The Zero Tolerance Policies in Public Schools

Undesirable behaviors and misconduct are among the many obstacles that affect a student’s success in their study. Often, these misbehaviors create dangerous situations and unsafe environments in school settings. In order to eliminate these issues, different cultures have different approaches to molding student’s behaviors and stop the misconduct. Unlike the cultures of other countries such as in Asia, America adopts the zero-tolerance policies which are appropriate for its situation. Fame Maxime, the Program Coordinator for Capital Partners for Education in Washington, DC, discussed in his article, “Zero Tolerance Policies and the School to Prison Pipeline,” and makes some essential arguments against the use of zero-tolerance policies in public schools in the United States (2018).

The author argues that the schools “need to reevaluate the zero-tolerance policies” and should adopt alternative disciplinary systems in order to help students who violate the rules rather than punishing them immediately. Although the “zero-tolerance policies” aims to discourage misbehaviors or misconducts, the policies push students into the juvenile justice system, which is “the pathway to prison.

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” Often, most suspension or expulsion is the result of minor misconduct. The group that is most vulnerable under these policies is the minorities, especially African-American students. In order to help the students of color, schools try to maintain fair punishment by encouraging people to exclude their personal feeling and perspective during the decision making, and follow the “blind-justice approach.” Finally, Maxime recommends the use of “restorative practices” in order to create a better and positive school environment (Maxime, 2018).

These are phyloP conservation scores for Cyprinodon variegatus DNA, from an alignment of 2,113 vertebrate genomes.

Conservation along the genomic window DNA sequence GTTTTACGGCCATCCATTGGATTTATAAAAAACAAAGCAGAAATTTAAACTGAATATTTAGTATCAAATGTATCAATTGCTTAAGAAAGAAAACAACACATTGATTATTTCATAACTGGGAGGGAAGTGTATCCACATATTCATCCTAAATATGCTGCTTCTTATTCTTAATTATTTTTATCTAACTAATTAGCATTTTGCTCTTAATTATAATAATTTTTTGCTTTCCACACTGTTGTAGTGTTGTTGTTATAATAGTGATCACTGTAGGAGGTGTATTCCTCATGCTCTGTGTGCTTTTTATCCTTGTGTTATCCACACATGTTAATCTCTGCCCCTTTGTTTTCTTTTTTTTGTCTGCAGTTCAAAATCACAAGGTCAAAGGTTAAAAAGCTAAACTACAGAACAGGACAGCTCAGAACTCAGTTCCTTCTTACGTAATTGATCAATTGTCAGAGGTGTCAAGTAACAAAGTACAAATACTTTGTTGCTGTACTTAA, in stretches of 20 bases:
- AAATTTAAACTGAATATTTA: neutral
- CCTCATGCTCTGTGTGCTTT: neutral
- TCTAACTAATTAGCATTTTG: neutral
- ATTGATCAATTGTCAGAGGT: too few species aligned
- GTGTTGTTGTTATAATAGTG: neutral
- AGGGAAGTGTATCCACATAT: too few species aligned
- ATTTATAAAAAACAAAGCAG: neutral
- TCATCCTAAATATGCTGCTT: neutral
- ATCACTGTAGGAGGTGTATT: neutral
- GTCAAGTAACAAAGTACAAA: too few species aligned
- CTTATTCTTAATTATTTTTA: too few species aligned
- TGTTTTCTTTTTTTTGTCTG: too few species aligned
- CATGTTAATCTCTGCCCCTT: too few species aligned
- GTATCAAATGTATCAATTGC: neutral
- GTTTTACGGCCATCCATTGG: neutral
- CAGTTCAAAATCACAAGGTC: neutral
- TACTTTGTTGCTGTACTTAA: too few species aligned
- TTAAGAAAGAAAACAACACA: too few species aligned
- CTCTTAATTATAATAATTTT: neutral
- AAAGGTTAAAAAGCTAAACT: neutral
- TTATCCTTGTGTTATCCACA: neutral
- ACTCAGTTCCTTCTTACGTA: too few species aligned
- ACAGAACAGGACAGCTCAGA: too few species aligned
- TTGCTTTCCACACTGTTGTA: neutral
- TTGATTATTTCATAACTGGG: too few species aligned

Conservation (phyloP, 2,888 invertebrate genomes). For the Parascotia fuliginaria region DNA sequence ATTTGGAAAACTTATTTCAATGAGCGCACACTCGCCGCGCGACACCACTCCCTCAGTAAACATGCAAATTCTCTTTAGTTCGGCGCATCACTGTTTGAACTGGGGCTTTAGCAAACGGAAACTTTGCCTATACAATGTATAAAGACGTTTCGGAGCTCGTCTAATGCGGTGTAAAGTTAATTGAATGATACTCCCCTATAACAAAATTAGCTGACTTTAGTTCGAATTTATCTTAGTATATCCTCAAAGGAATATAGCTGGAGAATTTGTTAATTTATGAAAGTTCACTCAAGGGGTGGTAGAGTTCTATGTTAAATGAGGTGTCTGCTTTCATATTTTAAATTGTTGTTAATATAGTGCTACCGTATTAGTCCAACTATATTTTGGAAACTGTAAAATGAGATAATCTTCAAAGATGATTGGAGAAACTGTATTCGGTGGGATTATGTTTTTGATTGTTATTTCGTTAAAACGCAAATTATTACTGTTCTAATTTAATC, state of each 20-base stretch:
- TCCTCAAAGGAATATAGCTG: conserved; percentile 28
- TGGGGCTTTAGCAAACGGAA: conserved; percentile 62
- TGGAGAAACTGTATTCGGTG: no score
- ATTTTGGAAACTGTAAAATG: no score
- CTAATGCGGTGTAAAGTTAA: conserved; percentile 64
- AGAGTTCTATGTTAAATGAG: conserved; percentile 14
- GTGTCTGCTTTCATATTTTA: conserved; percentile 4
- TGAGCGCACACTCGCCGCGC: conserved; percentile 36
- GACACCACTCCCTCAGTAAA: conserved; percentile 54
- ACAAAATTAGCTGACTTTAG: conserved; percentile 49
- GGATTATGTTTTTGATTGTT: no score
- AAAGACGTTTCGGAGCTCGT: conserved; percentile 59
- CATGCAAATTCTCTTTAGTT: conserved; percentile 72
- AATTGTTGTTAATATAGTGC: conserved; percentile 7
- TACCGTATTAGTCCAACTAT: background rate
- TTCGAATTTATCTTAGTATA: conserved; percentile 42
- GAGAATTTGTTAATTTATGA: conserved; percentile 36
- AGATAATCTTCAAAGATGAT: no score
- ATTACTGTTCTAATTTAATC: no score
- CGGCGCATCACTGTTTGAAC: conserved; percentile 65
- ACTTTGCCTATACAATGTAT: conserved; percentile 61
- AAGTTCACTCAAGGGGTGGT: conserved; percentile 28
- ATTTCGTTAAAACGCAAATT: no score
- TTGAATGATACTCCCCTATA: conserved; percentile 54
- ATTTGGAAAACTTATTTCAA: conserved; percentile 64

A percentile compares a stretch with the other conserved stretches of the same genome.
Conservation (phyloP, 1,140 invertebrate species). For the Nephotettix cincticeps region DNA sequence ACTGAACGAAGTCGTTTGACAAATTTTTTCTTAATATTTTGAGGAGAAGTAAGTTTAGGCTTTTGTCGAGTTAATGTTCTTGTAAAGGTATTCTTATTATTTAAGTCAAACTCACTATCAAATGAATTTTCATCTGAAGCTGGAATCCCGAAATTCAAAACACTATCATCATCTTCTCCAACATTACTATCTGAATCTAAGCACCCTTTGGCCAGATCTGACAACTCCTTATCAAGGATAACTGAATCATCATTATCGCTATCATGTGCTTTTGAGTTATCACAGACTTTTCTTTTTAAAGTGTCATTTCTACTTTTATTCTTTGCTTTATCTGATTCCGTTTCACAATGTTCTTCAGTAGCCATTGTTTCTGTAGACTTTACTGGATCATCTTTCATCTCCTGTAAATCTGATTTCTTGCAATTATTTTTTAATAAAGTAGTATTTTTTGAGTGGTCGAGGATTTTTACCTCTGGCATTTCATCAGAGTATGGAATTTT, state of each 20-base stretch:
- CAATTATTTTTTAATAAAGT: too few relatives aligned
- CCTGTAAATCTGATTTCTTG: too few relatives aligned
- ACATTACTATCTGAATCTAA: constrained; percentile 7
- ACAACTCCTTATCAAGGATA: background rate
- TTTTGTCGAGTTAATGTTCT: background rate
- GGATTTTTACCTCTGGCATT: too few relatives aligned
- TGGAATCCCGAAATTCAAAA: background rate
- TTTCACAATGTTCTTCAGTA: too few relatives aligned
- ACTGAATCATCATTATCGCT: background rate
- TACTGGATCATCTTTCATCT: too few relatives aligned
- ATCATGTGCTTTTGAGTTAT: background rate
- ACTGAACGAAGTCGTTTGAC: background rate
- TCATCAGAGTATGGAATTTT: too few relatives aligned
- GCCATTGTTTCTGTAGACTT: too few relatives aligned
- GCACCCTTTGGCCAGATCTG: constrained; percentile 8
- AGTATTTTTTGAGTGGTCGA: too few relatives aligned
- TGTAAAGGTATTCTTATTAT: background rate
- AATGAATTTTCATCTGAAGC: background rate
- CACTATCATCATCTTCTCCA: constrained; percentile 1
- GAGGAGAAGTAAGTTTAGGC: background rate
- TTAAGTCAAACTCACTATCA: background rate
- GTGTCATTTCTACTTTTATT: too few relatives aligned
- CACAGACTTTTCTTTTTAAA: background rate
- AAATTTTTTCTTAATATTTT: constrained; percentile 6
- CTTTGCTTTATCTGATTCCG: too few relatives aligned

The first concern of Maxime is that schools should review the zero-tolerance policies that are taking place, add alternative disciplinary methods, and avoid immediate punishments.

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The author is right about this point because he encourages the school to reconsider for most unfortunate students. Many students who violate the school rules have a harsh family situation at home, and a lot of them are from families of low socioeconomic status. When facing out-of-school suspension, these students might not have anyone who could help them at home, and they will have the freedom to go wherever they want.